Yes, but it's not as simple as saying yes:

**Written:** #f(x)=(x/(1-x))^3#, this function is the cube of a simpler function. We'll need the power rule and the chain rule.

The derivative of a cube is: #d/(dx)(u^3)=3u^2*(du)/(dx)#.

In this problem, #u= x/(1-x)#, so you'll need the quotient rule to find #(du)/(dx)#

#f'(x)=3(x/(1-x))^2 [(1(1-x)-x(-1))/(1-x)^2]#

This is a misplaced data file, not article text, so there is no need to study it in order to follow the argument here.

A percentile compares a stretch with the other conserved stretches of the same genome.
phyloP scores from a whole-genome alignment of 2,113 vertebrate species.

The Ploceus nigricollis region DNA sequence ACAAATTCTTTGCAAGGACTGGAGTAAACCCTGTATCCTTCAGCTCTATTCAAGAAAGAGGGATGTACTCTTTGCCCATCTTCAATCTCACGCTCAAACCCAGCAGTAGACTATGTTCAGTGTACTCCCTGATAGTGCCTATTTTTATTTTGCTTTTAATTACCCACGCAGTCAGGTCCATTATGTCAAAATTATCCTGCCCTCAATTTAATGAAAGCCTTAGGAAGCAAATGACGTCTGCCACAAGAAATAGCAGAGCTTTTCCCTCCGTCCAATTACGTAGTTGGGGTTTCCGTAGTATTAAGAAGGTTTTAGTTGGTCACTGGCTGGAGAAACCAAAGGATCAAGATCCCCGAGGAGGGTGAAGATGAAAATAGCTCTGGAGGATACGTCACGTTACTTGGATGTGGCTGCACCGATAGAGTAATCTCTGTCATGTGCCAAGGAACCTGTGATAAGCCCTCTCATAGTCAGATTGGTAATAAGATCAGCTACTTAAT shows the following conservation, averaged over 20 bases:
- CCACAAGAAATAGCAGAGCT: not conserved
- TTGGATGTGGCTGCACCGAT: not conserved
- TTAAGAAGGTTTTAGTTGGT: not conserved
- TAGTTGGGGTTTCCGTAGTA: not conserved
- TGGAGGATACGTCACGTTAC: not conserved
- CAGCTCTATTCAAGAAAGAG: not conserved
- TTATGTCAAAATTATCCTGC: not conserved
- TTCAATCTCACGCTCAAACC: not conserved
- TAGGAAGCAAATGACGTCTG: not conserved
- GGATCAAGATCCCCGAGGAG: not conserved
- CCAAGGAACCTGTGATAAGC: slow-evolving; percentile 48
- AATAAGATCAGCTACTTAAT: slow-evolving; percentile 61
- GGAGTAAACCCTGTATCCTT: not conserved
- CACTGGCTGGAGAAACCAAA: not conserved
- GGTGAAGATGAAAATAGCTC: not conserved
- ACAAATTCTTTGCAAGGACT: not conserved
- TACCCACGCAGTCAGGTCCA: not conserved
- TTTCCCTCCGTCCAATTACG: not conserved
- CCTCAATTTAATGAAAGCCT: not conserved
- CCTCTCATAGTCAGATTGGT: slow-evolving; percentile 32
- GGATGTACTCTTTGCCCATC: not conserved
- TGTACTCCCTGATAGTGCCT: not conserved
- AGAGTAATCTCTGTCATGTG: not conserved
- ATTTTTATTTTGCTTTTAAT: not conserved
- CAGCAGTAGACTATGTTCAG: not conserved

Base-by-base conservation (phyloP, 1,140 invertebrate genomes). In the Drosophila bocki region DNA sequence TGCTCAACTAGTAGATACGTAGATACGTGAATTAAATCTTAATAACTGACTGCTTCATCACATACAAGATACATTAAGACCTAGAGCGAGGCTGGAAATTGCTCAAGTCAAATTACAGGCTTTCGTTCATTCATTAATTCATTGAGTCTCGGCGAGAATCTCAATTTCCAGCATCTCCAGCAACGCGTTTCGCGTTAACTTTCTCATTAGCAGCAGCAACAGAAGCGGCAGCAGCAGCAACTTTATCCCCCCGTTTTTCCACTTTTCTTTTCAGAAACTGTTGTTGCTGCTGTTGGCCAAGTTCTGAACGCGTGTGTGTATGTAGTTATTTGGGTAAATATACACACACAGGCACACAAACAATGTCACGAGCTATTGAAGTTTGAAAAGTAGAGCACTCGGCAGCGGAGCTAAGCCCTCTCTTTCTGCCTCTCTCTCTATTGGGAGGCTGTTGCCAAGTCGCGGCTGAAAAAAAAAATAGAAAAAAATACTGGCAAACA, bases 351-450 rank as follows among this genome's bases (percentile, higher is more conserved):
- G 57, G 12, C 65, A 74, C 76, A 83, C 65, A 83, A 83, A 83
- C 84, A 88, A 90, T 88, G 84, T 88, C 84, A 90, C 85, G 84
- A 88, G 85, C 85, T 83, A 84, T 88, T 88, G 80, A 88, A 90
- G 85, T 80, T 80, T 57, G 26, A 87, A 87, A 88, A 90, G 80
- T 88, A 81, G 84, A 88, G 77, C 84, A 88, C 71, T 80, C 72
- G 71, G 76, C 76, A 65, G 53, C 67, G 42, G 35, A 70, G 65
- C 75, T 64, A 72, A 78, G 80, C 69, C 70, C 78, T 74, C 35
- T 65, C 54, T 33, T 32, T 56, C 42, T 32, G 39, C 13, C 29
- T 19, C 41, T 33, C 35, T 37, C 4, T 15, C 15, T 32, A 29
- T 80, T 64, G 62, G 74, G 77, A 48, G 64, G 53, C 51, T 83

#=3(x/(1-x))^2 [1/(1-x)^2]=(3x^2)/(1-x)^4#

**If you rewrite** the function as: #f(x)=x^3/(1-x)^3# You'll start with the quotient rule, and you'll need the power rule and chain rule when you differentiate the denominator.

#f'(x)=(3x^2*(1-x)^3- (x^3 )*3(1-x)^2(-1))/((1-x)^3)^2#

#f'(x)=(3x^2(1-x)^3+3 (x^3 )(1-x)^2)/(1-x)^6#

#f'(x)=(3x^2(1-x)^2[(1-x)+ x])/(1-x)^6=(3x^2)/(1-x)^4#